There are serious external factors to contend with as well. They cast a huge shadow on our economic situation. It is just not FATF. We seem to be nearing the point where hard choices may be forced on us.

Foreign policy may become, if it already hasn’t, a significant determining factor in our economic fortunes. Resisting the demands to belong to this camp or that would require a tricky balancing act that will become that much harder if the nation remains polarized.

Odious as the IMF conditionalities might be, we have to accept as we have little choice. The worst thing will be for the government to retract, which it might have to if it fails to bring the political temperature down. The only chance of success of the IMF programme is if somehow, miraculously, we forge national consensus.

This would require great statesmanship on the part of our political leadership. You can kiss national cohesion good-bye if you cannot stretch your hand across the divide. Yes, crime needs to be punished but it requires an infallible rule of law, not something that is perceived as a vendetta. You can’t gain the trust of investors, domestic or foreign, if you keep fulminating from the pulpit that this is a country of thieves and plunderers.  time

As the leader, the Prime Minister is asking the nation – all strata of society, the rich, the middle class and the poor – to make huge sacrifices. Willy-nilly, the nation will make these sacrifices, but it will lose faith in the system if the Prime Minister doesn’t step up to the plate or fails to convince them that their sacrifices won’t go waste.

The government’s first year in office has been marked with an unwholesome rhetoric that people are getting tired of. It forms commission after commission to fix governance issues, only for each to get buried almost upon birth. In between there is the ‘no NRO’ raga that has few listeners. time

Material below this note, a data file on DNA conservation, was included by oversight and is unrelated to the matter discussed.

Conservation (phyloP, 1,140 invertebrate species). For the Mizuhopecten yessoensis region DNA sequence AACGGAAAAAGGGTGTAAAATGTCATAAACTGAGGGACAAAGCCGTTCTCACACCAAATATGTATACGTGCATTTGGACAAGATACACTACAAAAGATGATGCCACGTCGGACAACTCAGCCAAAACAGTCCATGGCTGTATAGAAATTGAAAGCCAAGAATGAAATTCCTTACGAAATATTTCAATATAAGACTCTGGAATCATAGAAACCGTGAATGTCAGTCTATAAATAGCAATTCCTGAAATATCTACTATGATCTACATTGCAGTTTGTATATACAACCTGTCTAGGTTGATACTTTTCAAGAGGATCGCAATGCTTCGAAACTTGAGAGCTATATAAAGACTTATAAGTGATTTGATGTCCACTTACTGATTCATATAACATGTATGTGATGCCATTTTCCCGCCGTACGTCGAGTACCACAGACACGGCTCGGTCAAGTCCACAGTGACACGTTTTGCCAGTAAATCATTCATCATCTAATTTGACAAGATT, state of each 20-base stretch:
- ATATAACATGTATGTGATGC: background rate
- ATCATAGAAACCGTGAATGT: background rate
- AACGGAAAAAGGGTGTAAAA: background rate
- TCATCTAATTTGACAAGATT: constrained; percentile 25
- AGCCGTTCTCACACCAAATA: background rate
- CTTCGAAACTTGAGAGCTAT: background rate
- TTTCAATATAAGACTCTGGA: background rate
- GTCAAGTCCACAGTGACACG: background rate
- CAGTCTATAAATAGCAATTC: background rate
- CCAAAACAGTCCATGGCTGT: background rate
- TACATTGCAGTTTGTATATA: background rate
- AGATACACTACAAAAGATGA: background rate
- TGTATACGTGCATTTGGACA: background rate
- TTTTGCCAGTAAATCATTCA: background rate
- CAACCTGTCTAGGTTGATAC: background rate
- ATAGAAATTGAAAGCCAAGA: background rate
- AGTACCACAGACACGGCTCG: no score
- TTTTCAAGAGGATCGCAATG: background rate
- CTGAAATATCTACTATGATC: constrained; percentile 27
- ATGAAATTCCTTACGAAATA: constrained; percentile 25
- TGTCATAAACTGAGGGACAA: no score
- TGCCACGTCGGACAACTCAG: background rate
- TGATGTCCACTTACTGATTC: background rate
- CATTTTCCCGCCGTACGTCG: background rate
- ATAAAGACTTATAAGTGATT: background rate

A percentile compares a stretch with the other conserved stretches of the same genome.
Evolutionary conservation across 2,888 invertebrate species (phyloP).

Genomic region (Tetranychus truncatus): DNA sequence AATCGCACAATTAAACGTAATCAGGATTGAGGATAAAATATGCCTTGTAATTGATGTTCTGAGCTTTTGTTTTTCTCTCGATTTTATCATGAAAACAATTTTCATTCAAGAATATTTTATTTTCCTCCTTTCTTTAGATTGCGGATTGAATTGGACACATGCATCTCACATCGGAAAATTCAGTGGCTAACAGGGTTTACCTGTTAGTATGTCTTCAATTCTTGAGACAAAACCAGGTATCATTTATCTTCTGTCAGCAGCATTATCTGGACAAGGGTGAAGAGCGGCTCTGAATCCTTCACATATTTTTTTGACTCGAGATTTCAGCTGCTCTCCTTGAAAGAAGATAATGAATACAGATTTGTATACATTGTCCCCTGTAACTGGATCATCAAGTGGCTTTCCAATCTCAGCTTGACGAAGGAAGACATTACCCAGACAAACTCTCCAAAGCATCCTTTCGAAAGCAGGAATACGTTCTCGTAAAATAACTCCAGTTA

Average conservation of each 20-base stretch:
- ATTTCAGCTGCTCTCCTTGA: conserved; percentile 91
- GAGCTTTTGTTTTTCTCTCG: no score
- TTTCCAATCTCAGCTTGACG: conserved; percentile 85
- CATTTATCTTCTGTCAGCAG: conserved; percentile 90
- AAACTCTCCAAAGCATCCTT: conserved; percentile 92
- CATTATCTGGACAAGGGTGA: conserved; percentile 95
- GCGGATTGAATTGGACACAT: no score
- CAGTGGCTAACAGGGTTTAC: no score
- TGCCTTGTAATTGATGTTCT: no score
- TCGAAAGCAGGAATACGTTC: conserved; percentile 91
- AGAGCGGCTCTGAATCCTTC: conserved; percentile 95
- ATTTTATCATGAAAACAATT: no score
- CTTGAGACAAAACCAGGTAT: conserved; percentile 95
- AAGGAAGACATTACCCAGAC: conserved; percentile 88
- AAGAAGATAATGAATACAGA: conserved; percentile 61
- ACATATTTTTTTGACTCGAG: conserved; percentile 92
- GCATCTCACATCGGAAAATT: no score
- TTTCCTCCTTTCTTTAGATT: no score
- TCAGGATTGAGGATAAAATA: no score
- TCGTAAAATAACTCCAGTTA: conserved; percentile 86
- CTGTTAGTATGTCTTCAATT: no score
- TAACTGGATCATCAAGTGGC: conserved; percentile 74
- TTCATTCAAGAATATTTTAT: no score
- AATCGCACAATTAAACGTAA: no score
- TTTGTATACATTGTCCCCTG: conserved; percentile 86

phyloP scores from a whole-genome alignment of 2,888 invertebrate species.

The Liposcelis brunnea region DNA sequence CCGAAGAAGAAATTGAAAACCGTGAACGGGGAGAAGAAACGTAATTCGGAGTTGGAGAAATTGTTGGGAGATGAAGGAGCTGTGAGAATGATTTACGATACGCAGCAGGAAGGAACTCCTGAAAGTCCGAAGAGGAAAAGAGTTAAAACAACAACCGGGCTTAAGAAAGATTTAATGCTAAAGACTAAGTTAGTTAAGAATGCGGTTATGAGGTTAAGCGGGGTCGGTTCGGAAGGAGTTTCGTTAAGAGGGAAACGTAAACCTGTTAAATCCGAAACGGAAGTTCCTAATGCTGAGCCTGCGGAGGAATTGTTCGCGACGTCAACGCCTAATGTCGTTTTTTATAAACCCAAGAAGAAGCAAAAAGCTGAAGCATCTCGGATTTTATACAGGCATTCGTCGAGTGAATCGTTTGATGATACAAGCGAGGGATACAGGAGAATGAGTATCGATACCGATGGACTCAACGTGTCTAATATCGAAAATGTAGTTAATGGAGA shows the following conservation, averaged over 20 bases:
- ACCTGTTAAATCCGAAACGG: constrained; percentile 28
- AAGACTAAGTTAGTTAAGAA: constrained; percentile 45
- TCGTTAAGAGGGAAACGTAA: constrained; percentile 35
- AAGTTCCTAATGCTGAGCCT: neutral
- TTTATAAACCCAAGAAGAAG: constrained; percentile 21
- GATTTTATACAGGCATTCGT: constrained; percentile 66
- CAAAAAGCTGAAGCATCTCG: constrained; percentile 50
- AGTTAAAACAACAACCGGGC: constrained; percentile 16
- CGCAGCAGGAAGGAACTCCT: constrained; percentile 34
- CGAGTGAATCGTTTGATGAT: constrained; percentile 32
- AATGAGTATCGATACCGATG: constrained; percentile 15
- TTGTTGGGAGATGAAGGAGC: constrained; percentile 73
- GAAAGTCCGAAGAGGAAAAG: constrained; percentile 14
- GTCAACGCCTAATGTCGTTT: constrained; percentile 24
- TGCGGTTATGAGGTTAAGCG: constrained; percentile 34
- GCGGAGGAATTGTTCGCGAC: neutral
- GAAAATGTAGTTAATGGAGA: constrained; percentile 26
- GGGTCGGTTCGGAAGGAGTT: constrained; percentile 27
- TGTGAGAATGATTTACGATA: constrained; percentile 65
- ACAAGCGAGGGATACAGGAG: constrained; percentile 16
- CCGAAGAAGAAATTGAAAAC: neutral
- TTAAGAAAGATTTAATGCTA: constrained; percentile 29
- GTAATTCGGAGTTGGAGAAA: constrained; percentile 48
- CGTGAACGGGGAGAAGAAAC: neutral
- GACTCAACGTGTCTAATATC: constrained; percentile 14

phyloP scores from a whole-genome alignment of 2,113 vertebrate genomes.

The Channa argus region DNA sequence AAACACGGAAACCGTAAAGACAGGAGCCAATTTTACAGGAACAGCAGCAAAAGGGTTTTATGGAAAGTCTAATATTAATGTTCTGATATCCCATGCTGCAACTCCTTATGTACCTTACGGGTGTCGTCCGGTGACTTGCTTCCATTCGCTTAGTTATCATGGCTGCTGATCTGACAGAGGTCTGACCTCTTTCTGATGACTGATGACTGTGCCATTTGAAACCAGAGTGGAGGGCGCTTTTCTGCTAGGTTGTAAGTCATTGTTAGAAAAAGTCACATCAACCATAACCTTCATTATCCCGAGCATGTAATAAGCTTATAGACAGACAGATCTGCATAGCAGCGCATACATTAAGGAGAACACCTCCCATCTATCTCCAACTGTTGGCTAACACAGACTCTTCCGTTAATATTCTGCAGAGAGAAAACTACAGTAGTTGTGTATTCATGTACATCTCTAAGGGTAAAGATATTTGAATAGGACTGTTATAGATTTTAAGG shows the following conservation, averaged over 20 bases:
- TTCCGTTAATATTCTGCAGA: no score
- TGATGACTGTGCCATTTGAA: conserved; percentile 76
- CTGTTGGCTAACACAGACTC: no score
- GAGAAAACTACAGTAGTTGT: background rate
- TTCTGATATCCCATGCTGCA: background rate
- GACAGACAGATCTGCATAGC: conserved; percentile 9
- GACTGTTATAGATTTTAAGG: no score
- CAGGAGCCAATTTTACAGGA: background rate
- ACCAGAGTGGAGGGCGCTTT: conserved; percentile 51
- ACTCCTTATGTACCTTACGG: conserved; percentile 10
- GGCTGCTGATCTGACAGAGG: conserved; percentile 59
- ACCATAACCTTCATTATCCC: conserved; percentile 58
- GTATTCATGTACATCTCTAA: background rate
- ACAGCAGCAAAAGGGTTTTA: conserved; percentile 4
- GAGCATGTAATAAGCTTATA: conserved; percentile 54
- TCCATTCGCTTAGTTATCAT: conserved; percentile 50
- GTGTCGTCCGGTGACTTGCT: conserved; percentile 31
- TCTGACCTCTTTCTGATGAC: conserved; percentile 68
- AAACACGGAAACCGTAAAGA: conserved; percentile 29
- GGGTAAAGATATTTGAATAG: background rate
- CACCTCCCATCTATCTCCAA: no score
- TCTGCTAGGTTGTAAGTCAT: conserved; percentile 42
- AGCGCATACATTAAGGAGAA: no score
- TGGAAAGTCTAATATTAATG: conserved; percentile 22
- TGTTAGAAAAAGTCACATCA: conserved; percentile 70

It is time the PM got a new hymn book that beckons the gods of reconciliation and not Eris the Greek goddess of strife and discord. There is serious business to handle. He should devote his considerable energies to tasks ahead and not fritter them away on digging graves that he mistakes for gold mines.

Now that the IMF Staff Report is out people have a better idea of what is in store for them. Now that we are in the quagmire the big question is how and when we will get out of it. This is where the top leadership comes in; not to sing us a lullaby but to give us a credible way-forward.

IMF and the road to stabilisation

We are surrounded with fears and it will be difficult to say what our worst fears are. Let’s be reckless and say these are business confidence, jobs, and exports. To check despair the government must tell us how it proposes to boost these and over what timeframe.

Hope or despair? If despair persists the IMF programme is doomed. For hope to prevail the PM has his role cut out: focus on the present, not the past. Reach out, Sir. It can be different this time. 

(This news/article originally appeared in Business Recorder on July 11th, 2019)